Donald Trump

How Some Companies Play ‘Fast and Loose' With Executive Benefits: Trump's Charges, Explained

David Dee Delgado | Bloomberg | Getty Images
  • The Trump Organization and Chief Financial Officer Allen Weisselberg pleaded not guilty to tax crimes on Thursday.
  • The company failed to report “fringe benefits,” such as rent-free apartments, private school tuition, car leases and cash bonuses, according to the indictment.
  • However, it may be easier for private companies like Trump's to skirt the rules, tax experts say.

The Trump Organization and its chief financial officer, Allen Weisselberg, pleaded not guilty to tax crimes on Thursday. Experts say the illegal practices the government alleges occurred may be more common among certain types of companies.

The indictment says the Trump Organization and Weisselberg skirted IRS rules by failing to report so-called "fringe benefits," a form of employee compensation.

Top executives received unreported rent-free apartments, private school tuition, vehicle leases and bonuses, according to the indictment.

These "off the books" executive perks are more likely to happen at private companies like the Trump Organization, said certified financial planner Sharif Muhammad, founder and CEO of Unlimited Financial Services in Somerset, New Jersey.

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Fringe benefit rules

While fringe benefits are considered taxable income, the IRS allows employees to exclude certain perks from income, such as health insurance, dependent care assistance, education reimbursements, employee discounts and more.  

Depending on the fringe benefit, there may be rules to ensure a company isn't favoring executives over rank-and-file employees.

Some companies also offer lifestyle perks, such as vehicles, country club or gym memberships, cell phones or expense accounts, which may or may not be taxable.

Executives may even receive time on a private jet for personal vacations, which is taxable, said Eric Pierre, an Austin, Texas-based certified public accountant and owner at Pierre Accounting.

There are some cases where companies "true-up" fringe benefits for executives, making sure they won't come out-of-pocket to pay taxes on the perk, he said.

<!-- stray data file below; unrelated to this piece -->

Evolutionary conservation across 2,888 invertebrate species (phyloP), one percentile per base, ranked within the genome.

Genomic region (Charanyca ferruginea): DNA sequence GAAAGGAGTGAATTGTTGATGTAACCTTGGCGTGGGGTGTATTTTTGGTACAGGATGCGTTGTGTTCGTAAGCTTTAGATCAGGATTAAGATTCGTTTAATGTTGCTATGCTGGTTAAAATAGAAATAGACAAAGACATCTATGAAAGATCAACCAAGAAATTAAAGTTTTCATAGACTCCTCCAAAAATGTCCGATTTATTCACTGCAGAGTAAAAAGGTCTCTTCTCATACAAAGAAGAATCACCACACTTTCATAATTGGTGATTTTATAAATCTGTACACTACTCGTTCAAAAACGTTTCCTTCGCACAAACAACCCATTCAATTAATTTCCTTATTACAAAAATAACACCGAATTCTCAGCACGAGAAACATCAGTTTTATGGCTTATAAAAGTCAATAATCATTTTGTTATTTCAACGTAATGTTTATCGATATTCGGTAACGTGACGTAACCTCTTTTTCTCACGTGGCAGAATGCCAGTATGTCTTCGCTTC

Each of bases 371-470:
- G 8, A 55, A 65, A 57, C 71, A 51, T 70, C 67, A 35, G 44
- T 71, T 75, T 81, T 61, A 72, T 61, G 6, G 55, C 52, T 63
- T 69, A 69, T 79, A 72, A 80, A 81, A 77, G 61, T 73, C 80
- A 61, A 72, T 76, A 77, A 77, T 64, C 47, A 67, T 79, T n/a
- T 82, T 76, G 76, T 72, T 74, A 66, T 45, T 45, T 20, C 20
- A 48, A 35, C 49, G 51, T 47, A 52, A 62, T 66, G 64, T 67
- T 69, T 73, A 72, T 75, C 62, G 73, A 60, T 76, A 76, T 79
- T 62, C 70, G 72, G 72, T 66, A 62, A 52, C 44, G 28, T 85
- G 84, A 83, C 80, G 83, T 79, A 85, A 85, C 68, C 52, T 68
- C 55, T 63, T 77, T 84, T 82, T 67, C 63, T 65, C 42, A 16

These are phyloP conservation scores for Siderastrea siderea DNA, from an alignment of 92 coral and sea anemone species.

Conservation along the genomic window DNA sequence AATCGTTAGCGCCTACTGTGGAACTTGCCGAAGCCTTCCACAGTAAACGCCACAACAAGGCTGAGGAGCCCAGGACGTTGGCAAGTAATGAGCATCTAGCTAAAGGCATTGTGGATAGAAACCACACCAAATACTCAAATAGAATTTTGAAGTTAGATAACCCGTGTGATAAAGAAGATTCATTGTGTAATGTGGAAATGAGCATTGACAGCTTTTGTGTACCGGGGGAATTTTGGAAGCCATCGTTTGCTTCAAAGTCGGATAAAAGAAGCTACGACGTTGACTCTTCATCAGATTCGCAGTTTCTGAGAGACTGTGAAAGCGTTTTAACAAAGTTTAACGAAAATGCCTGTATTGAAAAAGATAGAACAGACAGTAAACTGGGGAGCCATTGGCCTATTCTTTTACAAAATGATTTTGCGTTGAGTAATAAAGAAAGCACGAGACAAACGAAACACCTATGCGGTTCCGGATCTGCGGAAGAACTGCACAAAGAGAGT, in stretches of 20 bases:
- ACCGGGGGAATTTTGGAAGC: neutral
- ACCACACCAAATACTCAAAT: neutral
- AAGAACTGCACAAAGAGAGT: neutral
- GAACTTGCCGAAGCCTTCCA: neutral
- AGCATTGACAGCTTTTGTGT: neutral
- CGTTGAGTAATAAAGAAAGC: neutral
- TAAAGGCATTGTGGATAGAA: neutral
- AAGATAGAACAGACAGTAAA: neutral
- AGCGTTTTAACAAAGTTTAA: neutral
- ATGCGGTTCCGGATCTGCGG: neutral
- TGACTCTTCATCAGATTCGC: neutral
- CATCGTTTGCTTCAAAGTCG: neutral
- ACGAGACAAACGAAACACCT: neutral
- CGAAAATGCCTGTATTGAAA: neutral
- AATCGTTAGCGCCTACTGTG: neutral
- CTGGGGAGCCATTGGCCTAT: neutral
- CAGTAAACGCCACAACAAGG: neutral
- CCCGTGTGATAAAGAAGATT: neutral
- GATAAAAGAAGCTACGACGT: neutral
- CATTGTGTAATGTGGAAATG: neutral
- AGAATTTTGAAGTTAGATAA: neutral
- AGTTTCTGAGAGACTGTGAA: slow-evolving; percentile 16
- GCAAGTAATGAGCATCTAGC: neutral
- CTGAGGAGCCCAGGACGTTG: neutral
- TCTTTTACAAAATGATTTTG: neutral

The indictment alleges the Trump Organization covered fringe benefits for Weisselberg and other executives without reporting the perks as wages, tracked through a second set of internal books.

"These guys were playing fast and loose with the rules," Muhammad said.

Private vs. public companies

Public organizations, such as Fortune 500 companies, have filings with the Securities and Exchange Commission, making it easier to check a company's disclosures for executive compensation, Pierre said. 

"There's a lot of scrutiny and eyes on that information," said Muhammad.

Moreover, public companies have guidance from scores of human resource professionals and legal counsel to double-check fringe benefits packages, he said. 

"Obviously, investors don't want to hear about some public company running afoul of the IRS," Muhammad said.

However, with private companies, like the Trump Organization, there is less public information.

"I don't want to say it's the wild, wild west," Muhammad said. "But there's a lot of room for people to take liberties with how they treat things like fringe benefits."

There may also be internal interpretations of how to tax those perks. Some companies may argue they are following "the spirit of IRS rules" without obeying the code line by line, he said.

Of course, there are plenty of reputable firms like hedge funds or private investment companies that are less likely to engage in these practices, Muhammad said.

Advice for companies

When it comes to fringe benefits or "true-up" compensation, it's always best to rely on guidance from a tax professional.

"And you may need to get a second opinion," Pierre said.

Fringe benefits are a specialized area of practice, he added. Not every CPA or firm has experience with this type of compensation.

While there are best practices for tracking fringe benefits, companies need to review their perks periodically to stay compliant, Muhammad said.

"You don't usually see things progressing to the point where people are going to jail," he said. "But the [company's] reputational risk is what's at stake."

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